Show your appreciation, kindness, and support to those you work with

Appreciation and kindness should not just be reserved for your personal life. One of my friends always says, “If we can’t figure out how to be the best versions of ourselves at work, when and where are we going to do that?” Because the fact of the matter is, we probably spend more time at work and with our co-workers than we do anywhere else. Depending on your schedule and extracurricular activities, you might spend more time at work than you do at home. So again, why not figure out how to be the great guy (or gal) you are at home while you’re at the office?

It seems a rather simple concept: be kind to those around you, wherever you are. But ask yourself, do you always give thanks and praises to the people on your team for a job well done? It’s an often overlooked piece of the puzzle, and when exercised, a simple congratulations can strengthen the connection inside your team and help build loyalty and dedication. This is not a tactic or ploy – simply tell people they’re doing a great job when they are. Write a LinkedIn recommendation when your clients or vendors have been awesome, because I guarantee that they will appreciate it.

The power of spoken (or written) gratitude is amazing. This does not have to be a concept and action reserved for management level. And, more importantly, it shouldn’t be saved just for people within your company or organization. Surprise recommendations from clients or vendors are the greatest thing. To that end, submit positive reviews at Yelp.com for businesses when you have a great experience. I have a few I need to post actually. And just for today, reserve that negative post that you really want to flame that @ssh(*# with who gave you attitude at the coffee shop. Just let it slide today.

But make sure that you reward your co-workers and clients and/or vendors with praise when they deserve it. You can make someone’s day, with a very short couple of minutes of thought.

Hope you all have a great day today.

What should I write / post, and where should I put it?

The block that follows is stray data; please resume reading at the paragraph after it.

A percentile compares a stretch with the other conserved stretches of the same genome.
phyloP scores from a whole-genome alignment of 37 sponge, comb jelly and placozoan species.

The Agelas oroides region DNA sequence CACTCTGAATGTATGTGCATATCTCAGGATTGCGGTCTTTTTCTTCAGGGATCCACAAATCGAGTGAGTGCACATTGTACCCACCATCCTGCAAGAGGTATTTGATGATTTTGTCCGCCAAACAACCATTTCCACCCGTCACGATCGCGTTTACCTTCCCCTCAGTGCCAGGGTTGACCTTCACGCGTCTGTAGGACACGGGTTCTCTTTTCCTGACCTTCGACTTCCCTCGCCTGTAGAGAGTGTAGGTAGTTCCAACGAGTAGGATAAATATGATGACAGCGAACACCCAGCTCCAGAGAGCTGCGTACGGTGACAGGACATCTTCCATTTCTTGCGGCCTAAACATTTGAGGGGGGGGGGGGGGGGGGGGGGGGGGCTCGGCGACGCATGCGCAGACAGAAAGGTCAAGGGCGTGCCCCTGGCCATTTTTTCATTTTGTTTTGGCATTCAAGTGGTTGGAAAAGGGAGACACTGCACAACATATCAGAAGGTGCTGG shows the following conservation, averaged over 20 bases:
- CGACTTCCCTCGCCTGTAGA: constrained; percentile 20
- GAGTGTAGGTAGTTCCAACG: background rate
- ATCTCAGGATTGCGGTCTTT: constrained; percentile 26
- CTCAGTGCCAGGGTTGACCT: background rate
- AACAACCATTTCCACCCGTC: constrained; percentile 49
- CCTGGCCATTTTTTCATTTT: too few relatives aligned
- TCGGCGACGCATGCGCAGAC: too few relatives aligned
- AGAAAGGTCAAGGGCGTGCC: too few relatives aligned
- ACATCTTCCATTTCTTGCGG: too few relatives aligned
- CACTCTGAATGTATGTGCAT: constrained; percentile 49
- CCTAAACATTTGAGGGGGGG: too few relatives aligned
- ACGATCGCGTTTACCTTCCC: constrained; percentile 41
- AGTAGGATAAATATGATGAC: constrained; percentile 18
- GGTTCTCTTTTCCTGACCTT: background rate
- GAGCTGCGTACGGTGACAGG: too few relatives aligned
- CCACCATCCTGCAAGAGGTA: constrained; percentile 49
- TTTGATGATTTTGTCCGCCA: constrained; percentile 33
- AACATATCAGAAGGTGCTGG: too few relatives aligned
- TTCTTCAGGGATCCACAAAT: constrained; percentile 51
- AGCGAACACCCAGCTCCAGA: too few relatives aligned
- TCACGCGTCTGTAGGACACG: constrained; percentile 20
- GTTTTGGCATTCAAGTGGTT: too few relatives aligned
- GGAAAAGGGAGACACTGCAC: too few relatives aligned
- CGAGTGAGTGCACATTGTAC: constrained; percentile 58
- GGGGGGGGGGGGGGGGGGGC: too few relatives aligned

I have come to a bit of an impasse with my blog, and all of the other personal properties that I use. The blog that I currently use at GregHuntoon.com isn’t built for the length of posts that I prefer to write, and as such, I don’t write often. The design (ironically) looks unbalanced when you don’t write a 5-pager, and so I have a backlogue of half-finished articles dying in the sea doomed to irrelevancy for being untimely.

Another issue that plagues me is my portfolio. I appreciate it when designers keep their portfolios up-to-date, allowing others to participate in the evolution. But I don’t really want my portfolio and my blog to be the same site. Main reason being, there are a handful of topics that I want to contribute on, but I fear that a project post about my latest launch sandwiched between two lengthy articles about parenting and a trip to Africa will splinter my readership. I am looking for the way to best collect my work and my thoughts, but I’m not quite sure that they all need to be collected in the same place. Many people do take that route, but it usually comes across disjointed, and is they’re trying to shove a round pegs into square holes. I want it to be easy for visitors to participate in the thoughts and ramblings of a thirty-something new dad, who happens to like to cook, discuss sports, and talk about photography and design, without alienating the people who’d just like to click through my portfolio, and vice versa.

I guess what’s funny about this discussion, is that I currently have the two different functions of portfolio and blog separate already, with GregHuntoon.com and 417north.com, my portfolio site. Instead of just doing it, and keeping my mouth shut, I’d like for this post to serve as part of my inventory process. I need to streamline the online sites and apps that I use to write and manage my online content, as I feel too thinly spread out at times. On a daily basis I keep 3-4 Twitter accounts up-to-date, write blog posts for this site occassionally, rarely update my portfolio because of the tedium of doing so, and sporadically post to my Tumblr, Posterous.com blog (which is a new site I suppose I’m just evaluating), or any of the other umpteen micro-blogging and social community sites / services that I hold an account with. I could use my Ping.fm account to simply write once and post to all of the various sites, but that seems disingenuous.